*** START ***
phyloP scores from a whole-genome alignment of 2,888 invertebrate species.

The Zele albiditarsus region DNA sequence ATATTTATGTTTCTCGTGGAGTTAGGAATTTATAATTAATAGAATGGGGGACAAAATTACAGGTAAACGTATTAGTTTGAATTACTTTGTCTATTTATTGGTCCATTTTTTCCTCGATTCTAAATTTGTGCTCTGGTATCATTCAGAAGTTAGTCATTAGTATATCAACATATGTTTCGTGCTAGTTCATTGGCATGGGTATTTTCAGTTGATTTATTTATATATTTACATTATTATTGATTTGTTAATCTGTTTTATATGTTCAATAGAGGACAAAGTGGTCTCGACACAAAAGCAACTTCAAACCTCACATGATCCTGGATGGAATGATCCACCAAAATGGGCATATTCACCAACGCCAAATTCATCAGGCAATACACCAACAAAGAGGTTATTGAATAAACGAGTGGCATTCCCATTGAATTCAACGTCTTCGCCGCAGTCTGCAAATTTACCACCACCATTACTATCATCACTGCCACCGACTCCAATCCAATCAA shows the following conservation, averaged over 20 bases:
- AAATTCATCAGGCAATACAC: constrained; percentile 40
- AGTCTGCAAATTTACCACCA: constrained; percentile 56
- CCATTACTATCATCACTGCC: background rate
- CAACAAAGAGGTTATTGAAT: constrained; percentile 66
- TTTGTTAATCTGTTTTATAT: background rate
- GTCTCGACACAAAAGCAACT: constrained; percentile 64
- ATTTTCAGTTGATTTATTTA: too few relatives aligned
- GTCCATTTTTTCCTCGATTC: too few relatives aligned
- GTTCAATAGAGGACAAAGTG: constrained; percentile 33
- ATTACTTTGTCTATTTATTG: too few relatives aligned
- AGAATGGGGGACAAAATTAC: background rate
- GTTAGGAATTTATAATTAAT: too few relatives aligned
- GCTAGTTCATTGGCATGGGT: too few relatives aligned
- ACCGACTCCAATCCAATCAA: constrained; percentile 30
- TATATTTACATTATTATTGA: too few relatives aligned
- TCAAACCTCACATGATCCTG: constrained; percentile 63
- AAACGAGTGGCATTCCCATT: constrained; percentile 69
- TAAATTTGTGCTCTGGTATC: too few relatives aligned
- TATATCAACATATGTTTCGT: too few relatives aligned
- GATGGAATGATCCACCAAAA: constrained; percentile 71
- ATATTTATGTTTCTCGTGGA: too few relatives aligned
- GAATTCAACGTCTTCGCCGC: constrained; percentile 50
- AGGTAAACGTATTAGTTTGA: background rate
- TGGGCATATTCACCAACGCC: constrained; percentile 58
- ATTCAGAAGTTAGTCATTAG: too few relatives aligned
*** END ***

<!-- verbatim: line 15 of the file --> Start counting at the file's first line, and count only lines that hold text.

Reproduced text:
- GCTAGTTCATTGGCATGGGT: too few relatives aligned